Rising house prices for existing homes, such as those counted in the FHFA and in the S&P/Case-Shiller House Price Indices, is a net positive for the housing recovery. Recovering prices will improve conditions for builders, lead to higher inventories of new construction, and motivate potential sellers of existing houses to come back into the market. Data released jointly by the US Census Bureau and the US Department of Housing and Urban Development showed that newly constructed single-family houses sold at a seasonally adjusted annual rate of 476,000 in May, 2.1% higher than level of new single-family houses sold in April. Going forward we expect house prices to continue to rise, by 9.5% overall in 2013 and by 4.5% in 2014.

For full histories of the 20 markets included in the Case-Shiller composite, click here cs.

For full histories of the FHFA US and 9 Census regions, click here fhfa.


Weak Remodeling Activity Weighs on Residential Construction Spending

May 2, 2013

Total private residential construction spending increased 0.4% on a month-to-month basis during March 2013. After data revisions, first quarter nominal spending levels came in 2.3% lower than the final three months of 2012. With that said, private construction spending has bounced back by 33% since its cyclical low from nearly two years ago and has advanced more than 18% compared to March 2012.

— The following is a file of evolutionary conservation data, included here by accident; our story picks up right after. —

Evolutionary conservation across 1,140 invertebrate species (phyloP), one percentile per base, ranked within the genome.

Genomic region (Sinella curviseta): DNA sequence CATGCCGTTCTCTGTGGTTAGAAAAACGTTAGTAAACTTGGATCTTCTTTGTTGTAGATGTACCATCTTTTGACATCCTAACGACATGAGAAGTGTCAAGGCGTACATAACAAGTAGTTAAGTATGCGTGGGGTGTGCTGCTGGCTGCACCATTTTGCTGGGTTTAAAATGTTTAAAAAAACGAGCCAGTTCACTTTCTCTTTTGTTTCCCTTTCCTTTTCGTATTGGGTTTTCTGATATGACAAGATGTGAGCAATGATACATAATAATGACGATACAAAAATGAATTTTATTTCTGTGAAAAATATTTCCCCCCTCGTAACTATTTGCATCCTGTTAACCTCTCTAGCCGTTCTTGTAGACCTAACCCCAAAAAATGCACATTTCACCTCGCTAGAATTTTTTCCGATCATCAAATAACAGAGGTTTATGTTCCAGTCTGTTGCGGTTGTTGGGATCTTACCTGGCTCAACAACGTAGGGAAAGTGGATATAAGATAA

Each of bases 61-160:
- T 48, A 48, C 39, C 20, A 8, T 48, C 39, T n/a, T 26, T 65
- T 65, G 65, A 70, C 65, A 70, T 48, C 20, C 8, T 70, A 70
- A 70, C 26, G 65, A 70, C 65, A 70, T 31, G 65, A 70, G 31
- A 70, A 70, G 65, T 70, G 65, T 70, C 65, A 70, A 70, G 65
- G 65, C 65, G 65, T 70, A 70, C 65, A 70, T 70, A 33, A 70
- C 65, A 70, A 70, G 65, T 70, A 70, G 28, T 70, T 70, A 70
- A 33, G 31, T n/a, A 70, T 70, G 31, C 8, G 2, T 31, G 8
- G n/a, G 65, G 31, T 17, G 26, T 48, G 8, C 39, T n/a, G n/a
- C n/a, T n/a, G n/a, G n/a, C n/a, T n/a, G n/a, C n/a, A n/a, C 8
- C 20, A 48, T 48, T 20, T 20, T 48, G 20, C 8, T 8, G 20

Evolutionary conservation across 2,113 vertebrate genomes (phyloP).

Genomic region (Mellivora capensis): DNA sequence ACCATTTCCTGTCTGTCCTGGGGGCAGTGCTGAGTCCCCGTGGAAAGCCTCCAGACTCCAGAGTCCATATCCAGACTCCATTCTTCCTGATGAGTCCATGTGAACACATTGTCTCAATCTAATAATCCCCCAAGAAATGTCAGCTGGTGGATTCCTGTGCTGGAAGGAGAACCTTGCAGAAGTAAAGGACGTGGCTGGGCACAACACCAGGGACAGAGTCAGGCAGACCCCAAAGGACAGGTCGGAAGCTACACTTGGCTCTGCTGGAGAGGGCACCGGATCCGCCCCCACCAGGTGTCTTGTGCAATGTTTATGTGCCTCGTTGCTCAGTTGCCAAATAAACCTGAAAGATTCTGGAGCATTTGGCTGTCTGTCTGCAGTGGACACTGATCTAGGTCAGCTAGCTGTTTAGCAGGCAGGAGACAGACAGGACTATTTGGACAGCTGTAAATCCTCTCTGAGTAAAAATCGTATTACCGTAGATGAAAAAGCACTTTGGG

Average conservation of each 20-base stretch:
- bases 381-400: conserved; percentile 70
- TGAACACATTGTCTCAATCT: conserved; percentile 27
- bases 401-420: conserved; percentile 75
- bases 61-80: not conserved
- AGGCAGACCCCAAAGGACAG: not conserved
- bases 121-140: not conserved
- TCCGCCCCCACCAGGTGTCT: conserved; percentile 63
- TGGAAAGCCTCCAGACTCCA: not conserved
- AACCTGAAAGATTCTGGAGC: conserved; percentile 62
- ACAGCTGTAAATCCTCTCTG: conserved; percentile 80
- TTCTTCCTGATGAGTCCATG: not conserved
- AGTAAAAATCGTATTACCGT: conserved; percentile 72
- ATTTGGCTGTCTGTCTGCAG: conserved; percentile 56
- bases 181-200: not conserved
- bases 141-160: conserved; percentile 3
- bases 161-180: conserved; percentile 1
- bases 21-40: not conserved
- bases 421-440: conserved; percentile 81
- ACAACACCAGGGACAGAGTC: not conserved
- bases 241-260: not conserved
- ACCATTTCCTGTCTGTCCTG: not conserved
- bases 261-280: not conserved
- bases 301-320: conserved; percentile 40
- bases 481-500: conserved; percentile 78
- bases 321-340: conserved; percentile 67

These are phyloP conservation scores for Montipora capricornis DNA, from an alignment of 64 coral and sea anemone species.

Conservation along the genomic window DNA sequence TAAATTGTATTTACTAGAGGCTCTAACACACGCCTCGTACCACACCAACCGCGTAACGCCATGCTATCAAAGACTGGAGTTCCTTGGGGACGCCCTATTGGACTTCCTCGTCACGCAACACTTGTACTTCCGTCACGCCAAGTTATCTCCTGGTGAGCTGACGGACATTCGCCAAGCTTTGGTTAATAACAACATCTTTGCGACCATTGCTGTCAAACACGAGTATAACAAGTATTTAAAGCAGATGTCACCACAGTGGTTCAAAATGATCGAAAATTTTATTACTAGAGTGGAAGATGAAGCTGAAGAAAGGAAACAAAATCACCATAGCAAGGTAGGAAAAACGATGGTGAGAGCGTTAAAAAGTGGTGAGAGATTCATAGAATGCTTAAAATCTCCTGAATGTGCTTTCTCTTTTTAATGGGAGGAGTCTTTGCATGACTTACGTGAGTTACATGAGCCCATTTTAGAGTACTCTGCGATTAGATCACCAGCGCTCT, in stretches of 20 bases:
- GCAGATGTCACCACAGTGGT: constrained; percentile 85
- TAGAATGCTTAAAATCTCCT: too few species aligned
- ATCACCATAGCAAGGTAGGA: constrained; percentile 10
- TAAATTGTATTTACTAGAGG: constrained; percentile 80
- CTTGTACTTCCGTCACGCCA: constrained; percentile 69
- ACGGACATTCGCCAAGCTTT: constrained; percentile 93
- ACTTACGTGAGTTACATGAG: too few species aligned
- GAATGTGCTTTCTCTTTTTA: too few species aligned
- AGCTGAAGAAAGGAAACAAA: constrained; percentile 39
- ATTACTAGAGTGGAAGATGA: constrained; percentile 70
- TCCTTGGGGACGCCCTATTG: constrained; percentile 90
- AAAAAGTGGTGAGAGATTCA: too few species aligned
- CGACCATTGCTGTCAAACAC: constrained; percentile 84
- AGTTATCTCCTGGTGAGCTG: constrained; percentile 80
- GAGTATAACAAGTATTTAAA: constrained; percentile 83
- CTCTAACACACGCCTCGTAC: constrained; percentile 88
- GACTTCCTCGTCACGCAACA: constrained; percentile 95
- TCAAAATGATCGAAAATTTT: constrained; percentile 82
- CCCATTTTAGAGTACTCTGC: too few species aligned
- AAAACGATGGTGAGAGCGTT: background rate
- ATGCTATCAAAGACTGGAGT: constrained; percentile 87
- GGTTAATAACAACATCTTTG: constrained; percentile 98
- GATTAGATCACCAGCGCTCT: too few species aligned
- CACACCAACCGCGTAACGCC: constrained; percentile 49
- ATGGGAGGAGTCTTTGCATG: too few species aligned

Spending on new single-family housing notched its 21st month-to-month gain over the last 22 months, increasing 1.6% versus February, which itself was revised higher from 4.6% to 5.4% growth. On a year-over-year basis the new single-family category has expanded 38% and has managed to rise 78% above the cyclical low observed back in mid-2009. With the current NAHB forecast projecting growth of 26% and 28% for single family housing starts in 2013 and 2014, respectively, we expect spending activity to continue rising over the next two years.

construction spending

New multifamily construction spending registered a modest gain of 0.3% in March, but the initial estimate of a 2.2% drop for February was revised to a smaller decline of 1.4%. Despite these two lackluster months, the first-quarter average was a 12% improvement from the fourth quarter of 2012 and the nominal dollar value of spending has skyrocketed 111% in less than two years. The forecast calls for a modest decline in multifamily starts during the second quarter of 2013 after what was likely an unsustainably large increase during the first quarter (primarily in March). Multifamily starts are expected to increase in every quarter thereafter, albeit at a slower and steadier pace, which in turn will yield further growth in nominal spending levels.

While the other two categories improved, home improvement spending was a source of weakness for the residential construction sector. Remodeling expenditures have declined in each of the last five months, with the March 2013 estimate coming in at a drop of 1.4% compared to February. The 3-month moving average, which tends to smooth out the month-to-month volatility in reported home improvement spending, points to a noticeable dip in remodeling activity after a healthy surge between spring and fall of last year. The most recent forecast calls for remodeling activity to rise modestly over the remainder of the outlook period. However, this downward trend in spending data plus the latest edition of NAHB’s Remodeling Market Index point to some risk to projected home improvement activity over the near term.


Follow

Get every new post delivered to your Inbox.

Join 7,134 other followers